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​Welcome to the Department of Bioengineering at the University of California, Berkeley where we pursue research and educational programs that open new areas of scientific inquiry, drive transformational technologies, and foster a community that trains and motivates the next generation of bioengineers.​

Bio-Tech Connect: Networking with Industry

bio tech connect

Bio-Tech Connect: Networking with Industry

The top talent of UC Berkeley and local biotech employers at the largest biomedical industry event on campus.

February 22, 3:30 - 6:00 PM
Stanley Hall Atrium

Meet representatives from local biotech companies, large and small! All majors and levels welcome - early undergrad to PhD. RSVP here!

Our next seminar:

  • “Understanding and Programming Multicellular Patterning from the Bottom Up”

    February 28, 2018, 12–1 p.m.

    Stanley Hall

    Pulin Li, California Institute of Technology

    How genes, operating in individual cells, generate coordinated multicellular behavior is a fundamental question in biology. In every cell, a set of genes ('genetic circuits') interact with one another to control specific cellular functions, and combinations of these functional modules create population-level behavior, ranging from biological patterns to physiological rhythms. Applying a bottom-up...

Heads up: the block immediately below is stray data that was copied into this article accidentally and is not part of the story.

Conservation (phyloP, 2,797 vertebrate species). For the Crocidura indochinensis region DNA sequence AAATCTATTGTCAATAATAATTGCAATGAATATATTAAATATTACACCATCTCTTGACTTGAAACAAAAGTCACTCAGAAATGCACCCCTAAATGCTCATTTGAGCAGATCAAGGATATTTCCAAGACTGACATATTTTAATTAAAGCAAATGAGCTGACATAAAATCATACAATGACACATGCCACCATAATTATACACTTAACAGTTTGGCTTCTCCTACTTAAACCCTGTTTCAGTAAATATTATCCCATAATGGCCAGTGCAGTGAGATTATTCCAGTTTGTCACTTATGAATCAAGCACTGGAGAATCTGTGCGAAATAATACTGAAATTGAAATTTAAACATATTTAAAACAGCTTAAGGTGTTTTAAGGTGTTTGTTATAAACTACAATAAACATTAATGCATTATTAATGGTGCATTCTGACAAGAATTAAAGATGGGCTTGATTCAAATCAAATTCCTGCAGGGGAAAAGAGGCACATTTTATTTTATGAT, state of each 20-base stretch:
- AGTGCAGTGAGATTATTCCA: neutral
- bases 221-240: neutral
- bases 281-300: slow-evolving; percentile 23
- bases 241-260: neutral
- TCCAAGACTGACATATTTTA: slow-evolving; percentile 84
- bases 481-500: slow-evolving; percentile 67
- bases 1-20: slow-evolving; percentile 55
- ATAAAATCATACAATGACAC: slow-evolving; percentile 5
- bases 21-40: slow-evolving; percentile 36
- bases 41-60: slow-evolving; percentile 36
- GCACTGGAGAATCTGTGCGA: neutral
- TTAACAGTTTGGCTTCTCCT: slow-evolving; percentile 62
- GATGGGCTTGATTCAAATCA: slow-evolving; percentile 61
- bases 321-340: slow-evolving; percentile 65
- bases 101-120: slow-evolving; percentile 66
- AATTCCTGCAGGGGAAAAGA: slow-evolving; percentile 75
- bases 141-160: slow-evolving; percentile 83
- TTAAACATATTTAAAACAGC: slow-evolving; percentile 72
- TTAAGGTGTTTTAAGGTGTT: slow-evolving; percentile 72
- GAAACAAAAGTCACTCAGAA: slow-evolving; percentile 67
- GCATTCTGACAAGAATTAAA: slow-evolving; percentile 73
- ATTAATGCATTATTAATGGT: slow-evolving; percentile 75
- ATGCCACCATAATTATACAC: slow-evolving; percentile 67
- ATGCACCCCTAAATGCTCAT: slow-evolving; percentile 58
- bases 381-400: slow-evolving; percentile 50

ingber_web

ingber

2018 UC Berkeley Distinguished Lecture in Bioengineering

Donald E. Ingber
Harvard University

Wednesday, Feb 21, 3:30 PM, in 105 Stanley Hall
Biologically Inspired Engineering: From Mechanotherapeutics to Human Organs-on-Chips

Recent news from Berkeley Bioengineering

What good is CRISPR if it can’t get where it needs to go?

What good is CRISPR if it can’t get where it needs to go?

BioE startup GenEdit is featured in Wired as the first company devoted solely to Crispr delivery.

First Hacking for Impact Class Buzzes Around the Mosquito Problem

First Hacking for Impact Class Buzzes Around the Mosquito Problem

IEEE Spectrum talks with Professor Amy Herr, founder of Berkeley’s Hacking for Impact course, about the non-technical challenges of pursuing impact.

Alumna Lee-Karlon elected to AIMBE

Alumna Lee-Karlon elected to AIMBE

BioE undergrad alumna Ann Lee-Karlon, later a PhD graduate of UC San Diego, has been elected to the AIMBE College of Fellows Class of 2018. She was recognized for “outstanding leadership in successful drug development and business operations in Genentech and for enhancing diversity of future BME leaders.”

I’m a Bioengineer

Supada Sritanyaratana

Supada Sritanyaratana

Clinical Demand and Supply Leader, Genentech
BS Bioengineering, 2013

I predict how much medicine we need to produce to ensure that we have enough medicine for the patients in our clinical trials. Currently, I am managing the global supply of a new Alzheimer’s drug and a Macular Degeneration (blindness) drug.

“When I’m faced with a new problem, I take a step back to brainstorm multiple possible solutions from different perspectives ..to choose the solution that makes sense for the greater whole by empathizing with all of the stakeholders.”